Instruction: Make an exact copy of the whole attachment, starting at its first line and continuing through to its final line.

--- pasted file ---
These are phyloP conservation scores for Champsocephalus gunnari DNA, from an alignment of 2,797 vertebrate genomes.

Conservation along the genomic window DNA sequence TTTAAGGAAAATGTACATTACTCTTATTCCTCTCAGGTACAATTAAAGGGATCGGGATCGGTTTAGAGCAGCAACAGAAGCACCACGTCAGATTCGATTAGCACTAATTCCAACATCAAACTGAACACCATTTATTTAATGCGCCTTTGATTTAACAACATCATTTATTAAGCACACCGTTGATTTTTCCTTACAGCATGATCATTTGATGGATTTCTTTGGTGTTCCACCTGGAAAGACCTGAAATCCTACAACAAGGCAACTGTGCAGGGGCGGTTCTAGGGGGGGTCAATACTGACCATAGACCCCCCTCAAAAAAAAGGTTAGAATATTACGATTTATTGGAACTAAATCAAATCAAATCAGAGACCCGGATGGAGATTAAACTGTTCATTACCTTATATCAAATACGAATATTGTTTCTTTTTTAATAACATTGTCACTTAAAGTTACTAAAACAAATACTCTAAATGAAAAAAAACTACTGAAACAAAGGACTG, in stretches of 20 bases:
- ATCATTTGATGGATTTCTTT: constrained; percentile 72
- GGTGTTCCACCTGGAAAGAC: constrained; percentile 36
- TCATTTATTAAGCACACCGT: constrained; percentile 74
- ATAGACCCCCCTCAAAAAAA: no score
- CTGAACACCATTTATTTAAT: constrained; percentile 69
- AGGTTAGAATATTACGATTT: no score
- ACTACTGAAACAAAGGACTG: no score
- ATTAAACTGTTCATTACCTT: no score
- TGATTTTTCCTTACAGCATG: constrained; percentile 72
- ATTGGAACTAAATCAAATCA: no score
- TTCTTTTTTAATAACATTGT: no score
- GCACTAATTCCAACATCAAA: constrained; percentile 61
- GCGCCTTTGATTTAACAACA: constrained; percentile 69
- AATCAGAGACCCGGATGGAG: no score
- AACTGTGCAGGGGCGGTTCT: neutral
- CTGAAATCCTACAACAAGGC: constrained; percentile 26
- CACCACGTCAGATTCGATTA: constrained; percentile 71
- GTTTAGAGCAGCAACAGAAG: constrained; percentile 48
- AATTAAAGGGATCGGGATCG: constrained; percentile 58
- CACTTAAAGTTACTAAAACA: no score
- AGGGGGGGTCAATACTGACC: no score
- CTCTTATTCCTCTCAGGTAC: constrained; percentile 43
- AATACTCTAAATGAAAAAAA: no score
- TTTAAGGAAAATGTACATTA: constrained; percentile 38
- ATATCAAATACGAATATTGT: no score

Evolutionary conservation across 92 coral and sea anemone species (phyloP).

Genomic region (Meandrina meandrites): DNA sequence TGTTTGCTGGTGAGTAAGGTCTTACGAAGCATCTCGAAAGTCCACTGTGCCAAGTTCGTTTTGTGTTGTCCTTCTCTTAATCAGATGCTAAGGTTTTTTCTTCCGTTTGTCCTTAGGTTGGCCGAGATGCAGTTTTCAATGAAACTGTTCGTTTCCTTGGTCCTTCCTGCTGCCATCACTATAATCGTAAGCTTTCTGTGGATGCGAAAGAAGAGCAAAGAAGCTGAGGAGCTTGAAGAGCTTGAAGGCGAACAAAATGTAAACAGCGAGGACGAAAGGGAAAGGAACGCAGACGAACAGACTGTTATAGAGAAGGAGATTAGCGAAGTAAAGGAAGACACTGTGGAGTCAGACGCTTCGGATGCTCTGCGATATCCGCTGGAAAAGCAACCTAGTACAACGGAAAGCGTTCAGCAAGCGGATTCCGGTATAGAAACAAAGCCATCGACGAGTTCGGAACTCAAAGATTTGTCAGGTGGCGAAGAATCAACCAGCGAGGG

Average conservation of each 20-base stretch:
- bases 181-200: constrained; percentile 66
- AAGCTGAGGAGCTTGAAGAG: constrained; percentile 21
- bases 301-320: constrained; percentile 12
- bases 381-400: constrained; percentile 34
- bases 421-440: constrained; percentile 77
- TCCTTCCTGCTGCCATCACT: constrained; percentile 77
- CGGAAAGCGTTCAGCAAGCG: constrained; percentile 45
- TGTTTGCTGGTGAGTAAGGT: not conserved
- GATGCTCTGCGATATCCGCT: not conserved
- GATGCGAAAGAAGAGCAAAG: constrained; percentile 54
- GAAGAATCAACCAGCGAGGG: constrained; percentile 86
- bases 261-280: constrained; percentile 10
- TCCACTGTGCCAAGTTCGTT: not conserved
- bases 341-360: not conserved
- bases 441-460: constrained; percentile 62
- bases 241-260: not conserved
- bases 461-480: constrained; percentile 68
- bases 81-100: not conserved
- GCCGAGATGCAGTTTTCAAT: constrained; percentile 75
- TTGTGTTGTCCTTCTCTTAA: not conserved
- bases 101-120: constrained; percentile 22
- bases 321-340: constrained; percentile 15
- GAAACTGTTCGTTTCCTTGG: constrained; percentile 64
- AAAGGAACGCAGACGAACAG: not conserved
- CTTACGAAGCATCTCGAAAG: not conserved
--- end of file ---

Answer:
These are phyloP conservation scores for Champsocephalus gunnari DNA, from an alignment of 2,797 vertebrate genomes.

Conservation along the genomic window DNA sequence TTTAAGGAAAATGTACATTACTCTTATTCCTCTCAGGTACAATTAAAGGGATCGGGATCGGTTTAGAGCAGCAACAGAAGCACCACGTCAGATTCGATTAGCACTAATTCCAACATCAAACTGAACACCATTTATTTAATGCGCCTTTGATTTAACAACATCATTTATTAAGCACACCGTTGATTTTTCCTTACAGCATGATCATTTGATGGATTTCTTTGGTGTTCCACCTGGAAAGACCTGAAATCCTACAACAAGGCAACTGTGCAGGGGCGGTTCTAGGGGGGGTCAATACTGACCATAGACCCCCCTCAAAAAAAAGGTTAGAATATTACGATTTATTGGAACTAAATCAAATCAAATCAGAGACCCGGATGGAGATTAAACTGTTCATTACCTTATATCAAATACGAATATTGTTTCTTTTTTAATAACATTGTCACTTAAAGTTACTAAAACAAATACTCTAAATGAAAAAAAACTACTGAAACAAAGGACTG, in stretches of 20 bases:
- ATCATTTGATGGATTTCTTT: constrained; percentile 72
- GGTGTTCCACCTGGAAAGAC: constrained; percentile 36
- TCATTTATTAAGCACACCGT: constrained; percentile 74
- ATAGACCCCCCTCAAAAAAA: no score
- CTGAACACCATTTATTTAAT: constrained; percentile 69
- AGGTTAGAATATTACGATTT: no score
- ACTACTGAAACAAAGGACTG: no score
- ATTAAACTGTTCATTACCTT: no score
- TGATTTTTCCTTACAGCATG: constrained; percentile 72
- ATTGGAACTAAATCAAATCA: no score
- TTCTTTTTTAATAACATTGT: no score
- GCACTAATTCCAACATCAAA: constrained; percentile 61
- GCGCCTTTGATTTAACAACA: constrained; percentile 69
- AATCAGAGACCCGGATGGAG: no score
- AACTGTGCAGGGGCGGTTCT: neutral
- CTGAAATCCTACAACAAGGC: constrained; percentile 26
- CACCACGTCAGATTCGATTA: constrained; percentile 71
- GTTTAGAGCAGCAACAGAAG: constrained; percentile 48
- AATTAAAGGGATCGGGATCG: constrained; percentile 58
- CACTTAAAGTTACTAAAACA: no score
- AGGGGGGGTCAATACTGACC: no score
- CTCTTATTCCTCTCAGGTAC: constrained; percentile 43
- AATACTCTAAATGAAAAAAA: no score
- TTTAAGGAAAATGTACATTA: constrained; percentile 38
- ATATCAAATACGAATATTGT: no score

Evolutionary conservation across 92 coral and sea anemone species (phyloP).

Genomic region (Meandrina meandrites): DNA sequence TGTTTGCTGGTGAGTAAGGTCTTACGAAGCATCTCGAAAGTCCACTGTGCCAAGTTCGTTTTGTGTTGTCCTTCTCTTAATCAGATGCTAAGGTTTTTTCTTCCGTTTGTCCTTAGGTTGGCCGAGATGCAGTTTTCAATGAAACTGTTCGTTTCCTTGGTCCTTCCTGCTGCCATCACTATAATCGTAAGCTTTCTGTGGATGCGAAAGAAGAGCAAAGAAGCTGAGGAGCTTGAAGAGCTTGAAGGCGAACAAAATGTAAACAGCGAGGACGAAAGGGAAAGGAACGCAGACGAACAGACTGTTATAGAGAAGGAGATTAGCGAAGTAAAGGAAGACACTGTGGAGTCAGACGCTTCGGATGCTCTGCGATATCCGCTGGAAAAGCAACCTAGTACAACGGAAAGCGTTCAGCAAGCGGATTCCGGTATAGAAACAAAGCCATCGACGAGTTCGGAACTCAAAGATTTGTCAGGTGGCGAAGAATCAACCAGCGAGGG

Average conservation of each 20-base stretch:
- bases 181-200: constrained; percentile 66
- AAGCTGAGGAGCTTGAAGAG: constrained; percentile 21
- bases 301-320: constrained; percentile 12
- bases 381-400: constrained; percentile 34
- bases 421-440: constrained; percentile 77
- TCCTTCCTGCTGCCATCACT: constrained; percentile 77
- CGGAAAGCGTTCAGCAAGCG: constrained; percentile 45
- TGTTTGCTGGTGAGTAAGGT: not conserved
- GATGCTCTGCGATATCCGCT: not conserved
- GATGCGAAAGAAGAGCAAAG: constrained; percentile 54
- GAAGAATCAACCAGCGAGGG: constrained; percentile 86
- bases 261-280: constrained; percentile 10
- TCCACTGTGCCAAGTTCGTT: not conserved
- bases 341-360: not conserved
- bases 441-460: constrained; percentile 62
- bases 241-260: not conserved
- bases 461-480: constrained; percentile 68
- bases 81-100: not conserved
- GCCGAGATGCAGTTTTCAAT: constrained; percentile 75
- TTGTGTTGTCCTTCTCTTAA: not conserved
- bases 101-120: constrained; percentile 22
- bases 321-340: constrained; percentile 15
- GAAACTGTTCGTTTCCTTGG: constrained; percentile 64
- AAAGGAACGCAGACGAACAG: not conserved
- CTTACGAAGCATCTCGAAAG: not conserved